According to recent research on aging from BMO Wealth Management, the possibility of a very long life, in the late 80s and beyond, is starting to scare Canadians over 55.

BMO found that 51 per cent of those surveyed “are concerned about the health problems and costs that come with living longer.” Forty per cent worry about “becoming a burden for their families,” while 47 per cent worry about outliving their retirement savings.

It’s clear that the spectre of long-term care costs near the end of life is a haunting one for those close to or early into their retirement years.

According to The Care Guide, the cost of long-term care – which is normally over and above the costs of renting a unit in a care facility – can range from $1,000 to $3,000 a month depending where you live in Canada.

That’s a big hit, considering that the average CPP payout in Canada  for a 65-year-old is only about $670 a month (as of July 2018) and the average OAS payment is only about $600. These great programs will help, but you may need to augment them with your own pension or retirement savings.

According to the CBC, citing data from 2011, the average annual RRSP contribution is only about $2,830. The broadcaster says someone saving $2,000 a year from age 25 to age 65 would have a nest egg of more than $300,000 at retirement. That sounds like a lot until you consider living on that for another 20 to 25 years.

A good way to insure yourself against the risk of running out of money is to buy an annuity with some or all of your retirement savings. An annuity will pay you a set amount, each month, for the rest of your life – no matter how long you live. The Saskatchewan Pension Plan not only provides you with a great way to save towards retirement each year you are working. It also provides a range of annuity options; check out SPP’s retirement guide for an overview.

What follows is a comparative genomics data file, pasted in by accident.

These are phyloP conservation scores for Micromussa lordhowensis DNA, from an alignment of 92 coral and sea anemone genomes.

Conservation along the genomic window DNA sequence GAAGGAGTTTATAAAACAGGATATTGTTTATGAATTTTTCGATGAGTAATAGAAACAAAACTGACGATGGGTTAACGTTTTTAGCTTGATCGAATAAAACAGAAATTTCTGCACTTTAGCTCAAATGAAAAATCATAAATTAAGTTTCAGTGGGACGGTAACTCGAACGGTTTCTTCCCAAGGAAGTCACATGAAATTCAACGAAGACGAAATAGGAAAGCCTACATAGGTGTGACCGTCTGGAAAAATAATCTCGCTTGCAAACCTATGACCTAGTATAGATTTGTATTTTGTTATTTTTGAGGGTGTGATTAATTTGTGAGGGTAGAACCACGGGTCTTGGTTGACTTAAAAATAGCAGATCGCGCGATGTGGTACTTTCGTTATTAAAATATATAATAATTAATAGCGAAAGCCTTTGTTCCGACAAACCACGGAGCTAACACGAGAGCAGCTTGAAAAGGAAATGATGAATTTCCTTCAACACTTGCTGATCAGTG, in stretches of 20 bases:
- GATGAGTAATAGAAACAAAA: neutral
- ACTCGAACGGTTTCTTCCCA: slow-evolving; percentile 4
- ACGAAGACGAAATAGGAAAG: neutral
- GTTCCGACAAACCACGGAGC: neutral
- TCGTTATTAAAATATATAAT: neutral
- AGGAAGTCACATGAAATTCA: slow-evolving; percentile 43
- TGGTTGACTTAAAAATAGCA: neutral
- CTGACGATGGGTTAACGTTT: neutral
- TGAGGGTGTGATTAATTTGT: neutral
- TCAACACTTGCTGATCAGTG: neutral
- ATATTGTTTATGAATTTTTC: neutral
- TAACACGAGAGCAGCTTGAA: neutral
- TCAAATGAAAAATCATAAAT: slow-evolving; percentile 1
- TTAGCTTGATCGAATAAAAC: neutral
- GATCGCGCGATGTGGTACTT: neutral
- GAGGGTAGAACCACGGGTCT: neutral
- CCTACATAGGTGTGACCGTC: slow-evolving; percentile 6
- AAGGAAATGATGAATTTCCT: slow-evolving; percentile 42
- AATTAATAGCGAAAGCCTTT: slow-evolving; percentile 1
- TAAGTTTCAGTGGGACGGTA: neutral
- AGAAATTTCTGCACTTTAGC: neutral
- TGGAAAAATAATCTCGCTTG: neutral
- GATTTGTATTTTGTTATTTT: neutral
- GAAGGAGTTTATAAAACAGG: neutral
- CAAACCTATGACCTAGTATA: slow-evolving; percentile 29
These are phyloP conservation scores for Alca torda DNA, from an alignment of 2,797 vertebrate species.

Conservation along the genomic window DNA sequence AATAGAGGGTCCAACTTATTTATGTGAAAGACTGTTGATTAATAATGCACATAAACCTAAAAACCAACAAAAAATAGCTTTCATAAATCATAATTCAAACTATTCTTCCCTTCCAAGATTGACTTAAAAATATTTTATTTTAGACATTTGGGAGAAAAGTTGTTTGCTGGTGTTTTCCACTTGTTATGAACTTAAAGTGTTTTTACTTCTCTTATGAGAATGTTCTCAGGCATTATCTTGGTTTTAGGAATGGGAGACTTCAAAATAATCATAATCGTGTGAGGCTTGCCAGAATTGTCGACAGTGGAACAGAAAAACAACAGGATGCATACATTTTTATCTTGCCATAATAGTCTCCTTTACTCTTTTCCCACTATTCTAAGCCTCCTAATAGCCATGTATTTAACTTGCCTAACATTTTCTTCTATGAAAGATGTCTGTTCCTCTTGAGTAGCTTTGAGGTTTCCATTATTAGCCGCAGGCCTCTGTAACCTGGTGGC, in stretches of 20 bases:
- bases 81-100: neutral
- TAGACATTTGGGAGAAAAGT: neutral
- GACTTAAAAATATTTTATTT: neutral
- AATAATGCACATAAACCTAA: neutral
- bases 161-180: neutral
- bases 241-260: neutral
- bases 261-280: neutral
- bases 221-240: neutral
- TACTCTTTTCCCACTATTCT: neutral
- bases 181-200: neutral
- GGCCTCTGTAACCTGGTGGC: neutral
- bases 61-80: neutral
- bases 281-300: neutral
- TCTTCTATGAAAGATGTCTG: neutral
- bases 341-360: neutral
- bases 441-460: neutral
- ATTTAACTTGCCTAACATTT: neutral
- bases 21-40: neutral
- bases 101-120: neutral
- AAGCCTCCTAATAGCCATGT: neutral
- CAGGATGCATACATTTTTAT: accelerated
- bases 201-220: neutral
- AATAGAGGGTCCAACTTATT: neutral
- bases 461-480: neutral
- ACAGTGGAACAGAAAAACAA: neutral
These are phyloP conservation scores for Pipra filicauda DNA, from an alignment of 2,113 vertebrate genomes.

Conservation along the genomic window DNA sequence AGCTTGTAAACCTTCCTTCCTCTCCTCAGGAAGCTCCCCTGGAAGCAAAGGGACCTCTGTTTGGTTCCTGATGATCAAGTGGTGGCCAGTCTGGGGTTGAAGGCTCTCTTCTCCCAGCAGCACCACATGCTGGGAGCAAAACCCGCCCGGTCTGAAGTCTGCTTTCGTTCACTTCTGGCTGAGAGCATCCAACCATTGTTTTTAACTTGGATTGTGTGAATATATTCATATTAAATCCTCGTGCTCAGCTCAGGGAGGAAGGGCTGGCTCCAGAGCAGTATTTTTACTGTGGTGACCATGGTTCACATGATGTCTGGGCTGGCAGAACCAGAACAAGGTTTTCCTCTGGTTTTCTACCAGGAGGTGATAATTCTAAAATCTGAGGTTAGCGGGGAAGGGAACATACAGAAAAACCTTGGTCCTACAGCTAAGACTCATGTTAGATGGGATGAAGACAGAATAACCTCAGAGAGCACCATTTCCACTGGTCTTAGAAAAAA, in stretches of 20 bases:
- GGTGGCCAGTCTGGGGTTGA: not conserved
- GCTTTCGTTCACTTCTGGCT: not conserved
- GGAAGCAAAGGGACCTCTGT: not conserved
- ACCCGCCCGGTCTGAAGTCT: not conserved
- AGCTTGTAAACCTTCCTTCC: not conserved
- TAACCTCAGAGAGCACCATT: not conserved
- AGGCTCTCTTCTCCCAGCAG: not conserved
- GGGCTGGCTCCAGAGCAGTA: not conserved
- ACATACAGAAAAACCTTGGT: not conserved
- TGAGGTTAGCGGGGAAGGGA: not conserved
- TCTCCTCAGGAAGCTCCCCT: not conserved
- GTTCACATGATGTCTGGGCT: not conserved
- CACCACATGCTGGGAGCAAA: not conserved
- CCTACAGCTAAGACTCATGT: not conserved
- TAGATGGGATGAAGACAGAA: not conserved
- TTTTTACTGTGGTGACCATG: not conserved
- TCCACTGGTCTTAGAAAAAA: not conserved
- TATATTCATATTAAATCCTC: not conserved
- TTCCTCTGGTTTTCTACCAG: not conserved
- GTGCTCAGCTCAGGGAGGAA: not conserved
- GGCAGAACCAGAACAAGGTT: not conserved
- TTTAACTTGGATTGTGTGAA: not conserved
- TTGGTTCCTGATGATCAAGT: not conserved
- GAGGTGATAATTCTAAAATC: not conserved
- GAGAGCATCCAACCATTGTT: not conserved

Written by Martin Biefer
Martin Biefer is Senior Pension Writer at Avery & Kerr Communications in Nepean, Ontario. After a 35-year career as a reporter, editor and pension communicator, Martin is enjoying life as a freelance writer. He’s a mediocre golfer, hopeful darts player and beginner line dancer who enjoys classic rock and sports, especially football. He and his wife Laura live with their Sheltie, Duncan, and their cat, Toobins. You can follow him on Twitter – his handle is @AveryKerr22

 

Planning critical in The 5 Years Before You Retire

We all know we should start thinking hard about retirement at some point.  But when?

Emily Guy Birken, author of The 5 Years Before You Retire, believes that your last 60 months at work is the best and most realistic time to polish off your retirement plans. That’s because those last five years represent “the point at which it really hits home to most people that they’re actually going to retire in the foreseeable future.”